Hugh Osmond, the founder of Punch Taverns, said: “Putting an extra tax on jobs at this critical time is kicking operators in the teeth when they are down, especially small businesses who have clung on through the bad times and now need to recruit new staff to get going.”
Meanwhile, writing in The Telegraph, Lord Bridges of Headley, a former Brexit minister, describes the Government’s economic policy as “left wing” and warns that Britain is drifting back to being “Brussels on Thames”, with Mr Johnson risking “taking us back to the soggy corporatism of the 1970s”.
Christopher Nieper, the managing director of the clothing manufacturer David Nieper, in Alfreton, Derbyshire, which donated £10,000 towards Mr Johnson’s 2019 leadership campaign, said: “A 1.25 per cent NI rise may seem trivial to the mandarins of the treasury, but in left-behind communities the impact is significant. If they want the private sector to spearhead levelling up in every corner of our country they should switch tax rises into tax incentives for skills.”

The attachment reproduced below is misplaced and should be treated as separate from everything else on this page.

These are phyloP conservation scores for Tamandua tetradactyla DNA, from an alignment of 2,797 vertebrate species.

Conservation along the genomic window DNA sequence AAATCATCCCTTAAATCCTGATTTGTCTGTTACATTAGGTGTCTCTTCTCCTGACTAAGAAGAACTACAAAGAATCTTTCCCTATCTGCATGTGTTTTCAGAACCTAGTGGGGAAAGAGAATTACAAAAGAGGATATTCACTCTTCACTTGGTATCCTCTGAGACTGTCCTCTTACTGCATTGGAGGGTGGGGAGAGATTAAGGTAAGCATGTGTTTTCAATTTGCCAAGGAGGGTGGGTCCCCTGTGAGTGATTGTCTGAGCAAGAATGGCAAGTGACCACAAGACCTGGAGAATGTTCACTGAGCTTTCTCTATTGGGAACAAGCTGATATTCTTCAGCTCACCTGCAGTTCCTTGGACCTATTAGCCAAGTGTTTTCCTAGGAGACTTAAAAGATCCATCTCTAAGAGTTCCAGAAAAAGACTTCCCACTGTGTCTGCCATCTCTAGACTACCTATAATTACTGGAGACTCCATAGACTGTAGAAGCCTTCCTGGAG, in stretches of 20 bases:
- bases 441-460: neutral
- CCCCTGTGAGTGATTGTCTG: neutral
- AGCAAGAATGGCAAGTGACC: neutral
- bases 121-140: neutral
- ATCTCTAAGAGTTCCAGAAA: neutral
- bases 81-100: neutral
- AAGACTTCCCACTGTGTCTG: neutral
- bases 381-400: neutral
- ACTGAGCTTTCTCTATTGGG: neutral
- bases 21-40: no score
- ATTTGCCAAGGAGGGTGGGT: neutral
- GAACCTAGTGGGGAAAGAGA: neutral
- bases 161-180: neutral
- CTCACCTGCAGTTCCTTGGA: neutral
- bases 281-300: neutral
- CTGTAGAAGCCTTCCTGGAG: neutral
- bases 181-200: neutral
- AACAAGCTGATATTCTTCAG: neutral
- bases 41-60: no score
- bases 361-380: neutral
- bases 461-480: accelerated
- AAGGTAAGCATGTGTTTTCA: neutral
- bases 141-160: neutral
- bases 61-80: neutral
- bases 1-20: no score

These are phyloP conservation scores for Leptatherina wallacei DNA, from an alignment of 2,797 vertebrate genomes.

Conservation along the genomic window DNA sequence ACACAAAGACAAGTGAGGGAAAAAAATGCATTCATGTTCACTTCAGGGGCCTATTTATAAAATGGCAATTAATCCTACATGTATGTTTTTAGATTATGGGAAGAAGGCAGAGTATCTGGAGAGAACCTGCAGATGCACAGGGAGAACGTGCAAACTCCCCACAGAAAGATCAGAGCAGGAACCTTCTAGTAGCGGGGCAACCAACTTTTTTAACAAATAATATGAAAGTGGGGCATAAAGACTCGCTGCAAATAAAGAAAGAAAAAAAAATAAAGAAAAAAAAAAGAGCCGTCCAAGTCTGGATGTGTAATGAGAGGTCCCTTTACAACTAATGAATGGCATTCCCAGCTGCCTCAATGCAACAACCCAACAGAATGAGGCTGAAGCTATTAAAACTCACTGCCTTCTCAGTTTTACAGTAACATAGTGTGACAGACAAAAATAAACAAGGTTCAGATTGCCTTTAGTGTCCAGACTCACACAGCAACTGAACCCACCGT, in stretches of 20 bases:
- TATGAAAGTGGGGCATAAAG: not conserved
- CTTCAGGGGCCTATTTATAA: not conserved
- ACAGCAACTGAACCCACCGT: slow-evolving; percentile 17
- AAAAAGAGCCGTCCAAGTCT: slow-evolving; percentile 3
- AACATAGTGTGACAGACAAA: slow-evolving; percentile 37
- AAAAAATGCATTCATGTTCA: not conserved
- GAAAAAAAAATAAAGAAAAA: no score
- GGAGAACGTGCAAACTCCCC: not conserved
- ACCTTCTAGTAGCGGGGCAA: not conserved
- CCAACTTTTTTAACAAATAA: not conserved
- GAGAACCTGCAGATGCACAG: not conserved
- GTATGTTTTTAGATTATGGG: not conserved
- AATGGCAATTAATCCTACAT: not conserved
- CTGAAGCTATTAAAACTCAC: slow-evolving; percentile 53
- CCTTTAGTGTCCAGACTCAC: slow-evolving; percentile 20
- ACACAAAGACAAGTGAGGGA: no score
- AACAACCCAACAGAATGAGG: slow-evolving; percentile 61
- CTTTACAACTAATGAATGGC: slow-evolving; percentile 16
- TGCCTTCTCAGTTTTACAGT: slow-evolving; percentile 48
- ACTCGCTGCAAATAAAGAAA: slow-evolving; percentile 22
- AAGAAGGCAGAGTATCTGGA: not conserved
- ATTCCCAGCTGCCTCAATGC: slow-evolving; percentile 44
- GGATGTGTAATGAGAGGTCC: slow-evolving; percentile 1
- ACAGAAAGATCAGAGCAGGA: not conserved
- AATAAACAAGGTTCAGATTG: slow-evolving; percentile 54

Mr Nieper added: “We are in one of Britain’s forgotten towns which the government would like to level up, but for our small business the NI tax rise will cost us and our staff £150,000 extra per year.”
Another Conservative donor said: “I don’t understand Boris. He has gone against everything he wrote for 20 years. I’ve given up on him, and I never thought I’d say that.”
Neil Westwood, the managing director of Magic Whiteboard, a Worcester-based stationery company, said: “NI is a jobs tax – as such won’t be adding any more jobs at the moment.
“Under David Cameron, we got a £3000 reduction in NI. This government is pretending to be blue, and in reality have red and green policies … We are all now going to have to pay for these spending decisions. Mrs Thatcher would be turning in her grave.”
Richard Patient, the managing director of Thorncliffe, a planning firm, said: “When everyone’s take home pay isn’t going as far as it did because of inflation and gas price increases, this Government should be thinking of deleting some of the EU regulations they promised they would, rather than putting up income tax in all but name … this is a tax on hiring people.” Mr Nieper, Mr Westwood and Mr Patient are supporters of the Independent Business Network campaign group, which opposes the rise.